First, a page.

It felt like forever, but eventually we returned to Korea to bring our son home! We were able to meet him and his foster mother at the Holt childcare center the morning prior to our scheduled pick-up day. We were beyond excited, but I quickly noticed this was a very difficult day for her. At one point, she walked out into the hallway and did not return for quite some time. I went to see if she needed anything and found her on the floor, curled up in a ball, crying.
I could not speak a language she would understand. I could not reassure her in words that I would spend every day of my life making sure this child who she had loved for so long was happy and safe. I knelt down and wrapped my arms around her. We sat there and cried together. I think she understood. No words were needed.
The following day, she walked the halls with him, singing, crying and talking to him. I can only imagine what she was saying. I assume she was telling him how much she loved him, that she would never forget him, that he was going to grow up into an amazing human being. He eventually fell asleep in her arms and she lovingly handed him over to me for the final time.
The enormity of this exchange was not lost on me. I felt her heart breaking as she reached in the van to kiss him just one more time, and then just once more after that and then had to be physically pulled off the door so we could drive away. I watched her in the mirror, falling into the arms of a friend. I knew that this moment, one of the happiest moments of my life, was one of her most painful.
The sacrifice made by foster mothers is indescribable. To care for a child as your own and then hand them to someone else to finish the job you started is an amazing gift and not something everyone could do. I am eternally grateful to her and her entire family.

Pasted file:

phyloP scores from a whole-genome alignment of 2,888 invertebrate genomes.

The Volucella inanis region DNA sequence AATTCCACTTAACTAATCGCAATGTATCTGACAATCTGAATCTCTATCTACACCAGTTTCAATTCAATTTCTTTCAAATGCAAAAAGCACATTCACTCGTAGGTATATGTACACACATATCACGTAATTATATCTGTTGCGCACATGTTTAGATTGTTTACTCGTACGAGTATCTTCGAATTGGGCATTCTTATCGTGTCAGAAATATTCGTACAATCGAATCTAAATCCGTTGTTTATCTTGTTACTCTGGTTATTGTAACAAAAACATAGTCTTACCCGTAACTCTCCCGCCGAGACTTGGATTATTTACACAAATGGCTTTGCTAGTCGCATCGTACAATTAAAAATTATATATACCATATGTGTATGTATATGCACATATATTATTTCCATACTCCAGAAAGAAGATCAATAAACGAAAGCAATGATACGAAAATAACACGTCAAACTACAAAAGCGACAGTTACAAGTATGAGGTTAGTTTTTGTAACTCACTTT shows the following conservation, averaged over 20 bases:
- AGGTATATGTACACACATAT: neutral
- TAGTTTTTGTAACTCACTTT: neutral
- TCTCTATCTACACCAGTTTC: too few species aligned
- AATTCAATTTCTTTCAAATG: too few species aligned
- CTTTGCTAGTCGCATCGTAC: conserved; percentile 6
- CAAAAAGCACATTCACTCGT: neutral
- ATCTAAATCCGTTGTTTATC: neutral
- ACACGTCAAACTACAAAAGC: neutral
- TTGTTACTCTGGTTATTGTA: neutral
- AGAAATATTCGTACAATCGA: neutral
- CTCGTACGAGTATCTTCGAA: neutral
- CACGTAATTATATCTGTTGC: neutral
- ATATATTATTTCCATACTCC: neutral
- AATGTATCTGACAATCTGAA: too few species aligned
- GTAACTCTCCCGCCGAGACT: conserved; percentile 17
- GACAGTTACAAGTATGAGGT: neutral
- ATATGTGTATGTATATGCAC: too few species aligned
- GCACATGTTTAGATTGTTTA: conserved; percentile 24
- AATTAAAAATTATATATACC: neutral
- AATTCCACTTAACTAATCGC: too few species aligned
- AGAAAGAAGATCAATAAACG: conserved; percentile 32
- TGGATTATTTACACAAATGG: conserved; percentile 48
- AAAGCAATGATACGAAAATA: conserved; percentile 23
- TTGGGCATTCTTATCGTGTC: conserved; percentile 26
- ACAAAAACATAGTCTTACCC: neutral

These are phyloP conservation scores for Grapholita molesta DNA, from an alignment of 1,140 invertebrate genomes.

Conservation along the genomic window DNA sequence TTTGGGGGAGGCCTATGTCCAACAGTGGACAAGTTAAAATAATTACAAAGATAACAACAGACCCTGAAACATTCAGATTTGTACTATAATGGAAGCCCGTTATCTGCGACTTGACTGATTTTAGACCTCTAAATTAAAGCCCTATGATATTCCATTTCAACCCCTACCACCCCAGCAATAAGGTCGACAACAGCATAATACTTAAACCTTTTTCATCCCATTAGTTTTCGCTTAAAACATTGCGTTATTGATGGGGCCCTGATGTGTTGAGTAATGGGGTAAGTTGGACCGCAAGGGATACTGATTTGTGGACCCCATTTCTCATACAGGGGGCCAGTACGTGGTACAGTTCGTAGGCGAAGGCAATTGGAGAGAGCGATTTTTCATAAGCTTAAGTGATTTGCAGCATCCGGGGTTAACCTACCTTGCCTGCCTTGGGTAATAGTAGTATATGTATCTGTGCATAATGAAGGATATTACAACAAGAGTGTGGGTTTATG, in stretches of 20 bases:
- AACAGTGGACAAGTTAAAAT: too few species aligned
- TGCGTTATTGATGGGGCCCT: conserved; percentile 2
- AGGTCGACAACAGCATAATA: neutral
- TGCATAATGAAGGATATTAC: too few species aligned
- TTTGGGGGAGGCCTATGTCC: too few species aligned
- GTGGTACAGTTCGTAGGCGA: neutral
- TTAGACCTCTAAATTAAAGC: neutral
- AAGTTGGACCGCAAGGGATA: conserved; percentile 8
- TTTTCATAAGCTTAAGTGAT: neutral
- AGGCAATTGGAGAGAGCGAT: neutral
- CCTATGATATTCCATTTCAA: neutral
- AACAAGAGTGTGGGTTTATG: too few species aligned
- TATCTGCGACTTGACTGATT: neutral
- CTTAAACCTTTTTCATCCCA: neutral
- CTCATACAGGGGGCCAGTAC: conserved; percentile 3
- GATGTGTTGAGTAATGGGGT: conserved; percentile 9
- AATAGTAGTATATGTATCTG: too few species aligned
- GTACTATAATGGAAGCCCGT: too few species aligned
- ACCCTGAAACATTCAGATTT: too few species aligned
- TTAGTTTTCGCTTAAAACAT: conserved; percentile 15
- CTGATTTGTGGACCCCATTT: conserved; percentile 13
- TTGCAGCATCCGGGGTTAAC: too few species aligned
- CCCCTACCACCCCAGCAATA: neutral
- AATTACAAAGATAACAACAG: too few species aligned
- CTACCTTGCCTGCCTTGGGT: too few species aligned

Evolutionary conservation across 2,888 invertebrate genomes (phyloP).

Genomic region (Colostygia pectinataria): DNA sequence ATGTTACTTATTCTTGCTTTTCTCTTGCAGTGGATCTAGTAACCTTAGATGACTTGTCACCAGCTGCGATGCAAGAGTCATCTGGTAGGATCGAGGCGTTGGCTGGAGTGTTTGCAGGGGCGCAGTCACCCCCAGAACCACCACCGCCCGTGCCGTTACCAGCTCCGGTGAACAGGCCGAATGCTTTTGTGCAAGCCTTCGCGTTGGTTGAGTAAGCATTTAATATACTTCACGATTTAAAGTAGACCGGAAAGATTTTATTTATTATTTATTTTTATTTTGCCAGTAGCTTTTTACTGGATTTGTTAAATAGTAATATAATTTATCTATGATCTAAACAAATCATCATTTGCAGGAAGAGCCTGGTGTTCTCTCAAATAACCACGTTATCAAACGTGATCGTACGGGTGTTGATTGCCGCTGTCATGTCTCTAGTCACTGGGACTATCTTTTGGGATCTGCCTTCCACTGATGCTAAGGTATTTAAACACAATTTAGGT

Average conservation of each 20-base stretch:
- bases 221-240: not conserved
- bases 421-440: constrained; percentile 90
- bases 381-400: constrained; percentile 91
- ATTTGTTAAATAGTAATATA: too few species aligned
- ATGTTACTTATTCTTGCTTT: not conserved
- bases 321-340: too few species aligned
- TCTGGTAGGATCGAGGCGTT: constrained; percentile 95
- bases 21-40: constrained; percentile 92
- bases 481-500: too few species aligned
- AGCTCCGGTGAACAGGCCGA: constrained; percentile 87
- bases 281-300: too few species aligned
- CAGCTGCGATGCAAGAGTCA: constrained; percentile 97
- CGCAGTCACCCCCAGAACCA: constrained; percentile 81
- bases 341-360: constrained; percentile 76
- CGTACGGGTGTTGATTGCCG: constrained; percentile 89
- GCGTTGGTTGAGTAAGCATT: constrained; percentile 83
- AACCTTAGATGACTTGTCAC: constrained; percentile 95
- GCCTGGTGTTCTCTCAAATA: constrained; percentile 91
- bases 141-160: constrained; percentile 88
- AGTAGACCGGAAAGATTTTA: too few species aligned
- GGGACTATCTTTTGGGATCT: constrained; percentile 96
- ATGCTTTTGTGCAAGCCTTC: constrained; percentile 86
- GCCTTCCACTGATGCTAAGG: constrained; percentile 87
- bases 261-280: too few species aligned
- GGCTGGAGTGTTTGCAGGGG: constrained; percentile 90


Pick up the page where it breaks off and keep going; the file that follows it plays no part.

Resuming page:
Prior to our trip, I wrote a letter that I had written for her and had translated into Korean. I gave her two copies, one in English and the other in Korean. It was a long letter that included our story and in which I tried to convey my feelings toward her. Here is a small portion of that letter:
There will always be 3 important women in my son’s life. There is the woman who gave birth to him and who made the very difficult decision to place him for adoption. I believe she cared so much for him that she sacrificed her own happiness to give him a good life. I will not let her down. I will always love him unconditionally. I will take care of him and support his dreams. I will give him strength when he is feeling weak. I will hold him when he cries. I will laugh with him when he is happy. I will give him the life she wants him to have.
The second woman in his life was you. You have been the only mother he has really known and because he is so young, he does not understand that this is going to change. Losing you is going to be very hard for him. He is going to miss you.
It hurts my heart to think about the loss that both you and Kai will feel as we bring him home. I want you to know that I will always remind him of you. I will show him your pictures and I will tell him how much you loved him. I will always be thankful that God put you in his life.
It is now my turn to be the 3rd mother in his life. His forever mother. I will never leave him alone. I will never turn my back on him. I will do my best to ensure that all of his dreams come true. Thank you again, from the bottom of my heart for loving him for me when I was not able to be there to show him my love. There are no words to express how much I appreciate you. You are a gift from heaven. We will carry you in our hearts forever.
Angela Crisanto | Adoptive Mom
What a heartwarming story. I was also adopted through Holt from Korea by a wonderful loving family. I will turn 63 this September and have had a great life and am the luckiest person I know. What you and your family have done make you real heros in this world. During this difficult time you remind me of what really matters and gives me hope of a brighter future, God Bless you, Tom from Flagstaff AZ.